Healthcare in the United Kingdom

Doctor giving young girl a shot
The United Kingdom’s National Health Service (NHS) is recognised as one the world’s leading health services. All expats in the UK are entitled to free emergency treatment at all National Health Service (NHS) hospitals, but some expats will be liable for in-patient treatment and dental work, depending on where they are from. The UK has negotiated reciprocal healthcare agreements with a range of foreign countries, including Australia, New Zealand and members of the EU, meaning citizens are exempt from healthcare payments. 
Expats looking to take advantage of the NHS should be prepared for long waits and hard-to-get appointments. 
Private hospitals in the UK tend to specialise in a particular type of care. The service at a private hospital tends to be better and patients will be seen to much quicker. However, the cost of treatment at private hospitals tends to be pretty high, so unless they have health insurance most people avoid going to private hospitals, if possible.

Using the National Health Service (NHS) as an expat in the UK

Although emergency hospital treatment is generally free for anyone visiting the UK, expats moving here must register for an NHS Number in order to make an appointment with a General Practitioner (GP) or dentist. GPs are the first point of contact for most people and can refer patients to other specialist NHS services.
In order to register for an NHS number, expats must make an appointment, sit for an interview and fill out the necessary paperwork. They will then be assigned an NHS number, which will arrive in the post within a couple of weeks. When an expat receives this piece of information, they can register at a local GP's surgery.
Once registered expats either apply for a same-day appointment by calling at 8am in the morning, which is rarely successful, alternatively one can call and book an appointment for a date in the future. Technically it is possible to demand to be seen within 48 hours but most likely the appointment will be in about a week. It is important to note that the long waiting lists are for doctor’s appointments; in the case of an emergency the NHS does treat patients speedily and efficiently.
Those who register with their local NHS dentist get a 25 percent discount off dental treatment.

Private healthcare in the UK

Private hospitals are plentiful and located throughout the country. However, some of the country’s best specialists are located on Harley Street in central London.

Private healthcare and dental care in the UK can be expensive but do guarantee preferential treatment and, crucially, freedom from the long waiting lists that many NHS patients complain about. 
Many health insurance providers also offer international coverage for when expats travel back to their home country, or when travelling overseas in general. 
With the range of health insurance products on offer it is best to do a fair amount of research and comparison in order to find the best policy to suit each individual's healthcare needs.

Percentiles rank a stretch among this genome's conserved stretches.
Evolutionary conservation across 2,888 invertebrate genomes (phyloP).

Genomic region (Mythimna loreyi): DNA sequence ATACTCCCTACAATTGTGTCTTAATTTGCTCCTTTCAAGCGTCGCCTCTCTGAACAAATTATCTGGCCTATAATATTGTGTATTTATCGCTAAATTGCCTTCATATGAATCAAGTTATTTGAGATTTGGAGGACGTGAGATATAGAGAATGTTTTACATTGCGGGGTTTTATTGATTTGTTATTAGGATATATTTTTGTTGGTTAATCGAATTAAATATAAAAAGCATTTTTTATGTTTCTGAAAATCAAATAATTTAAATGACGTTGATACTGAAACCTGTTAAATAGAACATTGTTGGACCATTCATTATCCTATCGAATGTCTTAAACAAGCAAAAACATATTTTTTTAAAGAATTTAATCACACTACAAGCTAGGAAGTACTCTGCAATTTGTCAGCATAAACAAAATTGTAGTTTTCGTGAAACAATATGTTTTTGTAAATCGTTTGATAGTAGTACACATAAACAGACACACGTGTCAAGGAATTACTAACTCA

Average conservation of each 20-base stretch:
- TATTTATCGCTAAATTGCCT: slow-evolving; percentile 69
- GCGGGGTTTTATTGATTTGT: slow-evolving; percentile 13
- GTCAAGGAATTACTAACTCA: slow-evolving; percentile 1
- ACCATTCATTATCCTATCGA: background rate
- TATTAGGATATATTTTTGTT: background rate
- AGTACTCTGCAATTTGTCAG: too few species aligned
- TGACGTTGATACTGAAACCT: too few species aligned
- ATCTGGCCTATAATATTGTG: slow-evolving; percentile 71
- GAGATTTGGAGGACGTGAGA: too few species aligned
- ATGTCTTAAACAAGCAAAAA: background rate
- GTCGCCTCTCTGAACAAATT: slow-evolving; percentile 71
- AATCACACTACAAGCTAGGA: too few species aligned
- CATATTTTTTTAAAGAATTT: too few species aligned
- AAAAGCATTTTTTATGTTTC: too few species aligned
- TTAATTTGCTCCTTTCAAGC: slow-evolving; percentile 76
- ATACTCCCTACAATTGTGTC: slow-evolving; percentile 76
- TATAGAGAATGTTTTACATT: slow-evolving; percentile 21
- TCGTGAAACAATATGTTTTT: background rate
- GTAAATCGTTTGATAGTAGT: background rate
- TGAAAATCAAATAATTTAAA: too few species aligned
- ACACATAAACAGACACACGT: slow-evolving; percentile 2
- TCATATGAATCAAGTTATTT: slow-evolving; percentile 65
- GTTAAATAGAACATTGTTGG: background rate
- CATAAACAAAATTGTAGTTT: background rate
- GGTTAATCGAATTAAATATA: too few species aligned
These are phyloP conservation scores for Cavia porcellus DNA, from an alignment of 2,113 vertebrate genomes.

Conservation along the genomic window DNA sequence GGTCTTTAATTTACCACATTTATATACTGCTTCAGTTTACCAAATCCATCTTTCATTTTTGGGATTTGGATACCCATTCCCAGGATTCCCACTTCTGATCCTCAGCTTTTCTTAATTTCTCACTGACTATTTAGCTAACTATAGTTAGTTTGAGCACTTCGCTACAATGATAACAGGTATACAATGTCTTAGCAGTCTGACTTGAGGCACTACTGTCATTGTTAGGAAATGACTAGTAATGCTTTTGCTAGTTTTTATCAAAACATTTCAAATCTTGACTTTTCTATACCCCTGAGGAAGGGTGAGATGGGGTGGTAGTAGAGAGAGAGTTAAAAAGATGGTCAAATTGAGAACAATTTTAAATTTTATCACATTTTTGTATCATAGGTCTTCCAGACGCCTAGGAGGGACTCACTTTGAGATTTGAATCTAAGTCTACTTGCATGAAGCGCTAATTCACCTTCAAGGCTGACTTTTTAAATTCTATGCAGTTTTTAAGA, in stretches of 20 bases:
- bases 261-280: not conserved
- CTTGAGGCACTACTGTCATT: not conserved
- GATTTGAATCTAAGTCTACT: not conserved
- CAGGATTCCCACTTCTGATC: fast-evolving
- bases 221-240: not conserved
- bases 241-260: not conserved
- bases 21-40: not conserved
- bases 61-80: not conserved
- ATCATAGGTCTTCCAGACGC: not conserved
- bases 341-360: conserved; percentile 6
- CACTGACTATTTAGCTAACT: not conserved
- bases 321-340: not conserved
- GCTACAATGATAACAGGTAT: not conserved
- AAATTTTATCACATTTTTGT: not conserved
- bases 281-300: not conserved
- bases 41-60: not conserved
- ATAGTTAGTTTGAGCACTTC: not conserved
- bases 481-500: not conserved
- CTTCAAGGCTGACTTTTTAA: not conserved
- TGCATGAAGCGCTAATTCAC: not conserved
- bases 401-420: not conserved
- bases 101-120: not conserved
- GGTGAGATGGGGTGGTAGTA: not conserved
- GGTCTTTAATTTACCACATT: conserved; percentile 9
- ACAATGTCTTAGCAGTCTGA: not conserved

Medicines and pharmacies in the UK

Pharmacies, or chemists as they are more commonly referred to in the UK, can be found on all major high streets and in shopping centres. 
Most medicines are easily available. If a certain type of medication is not available, pharmacies in most UK cities can have it ordered in within 24 to 48 hours. For certain types of medicine one will need a prescription from a GP, while others are available over the counter.

Expats will often find a pharmacy located close to a GP's surgery or hospital. Independent pharmacies are fast disappearing in the UK and being taken over by chains such as Boots and Superdrug, which sell beauty goods alongside health and medical products.  
Many pharmacies in the UK stay open till midnight. 

Health Insurance in the UK

Employers in the UK are not obligated by law to provide medical insurance to their employees. While some employers might make contributions towards private healthcare, in most cases expats will need to pay for their own health insurance.

International health insurance providers like Axa PPP, Bupa and Allianz provide a number of options to suit the various needs of expats moving to the UK. 

Pre-travel restrictions and vaccinations for the UK

No special vaccinations are required for expats moving to the UK. However, these routine vaccinations are recommended:
  • Measles, Mumps and Rubella (MMR)
  • Tetanus 
  • Diphtheria
  • Hepatitis B


Emergency medical services in the UK

Emergency medical services in the UK are provided free to all and provide immediate care to people with acute illnesses or injuries. 
Emergency calls should be made to 999. The operator will then dispatch an ambulance to the location of the incident. Alternatively one can call 111 when medical help is needed fast but it is not a 999 emergency. If it is less critical, expats can make their own way to the nearest hospital with an accident and emergency unit for immediate treatment.  

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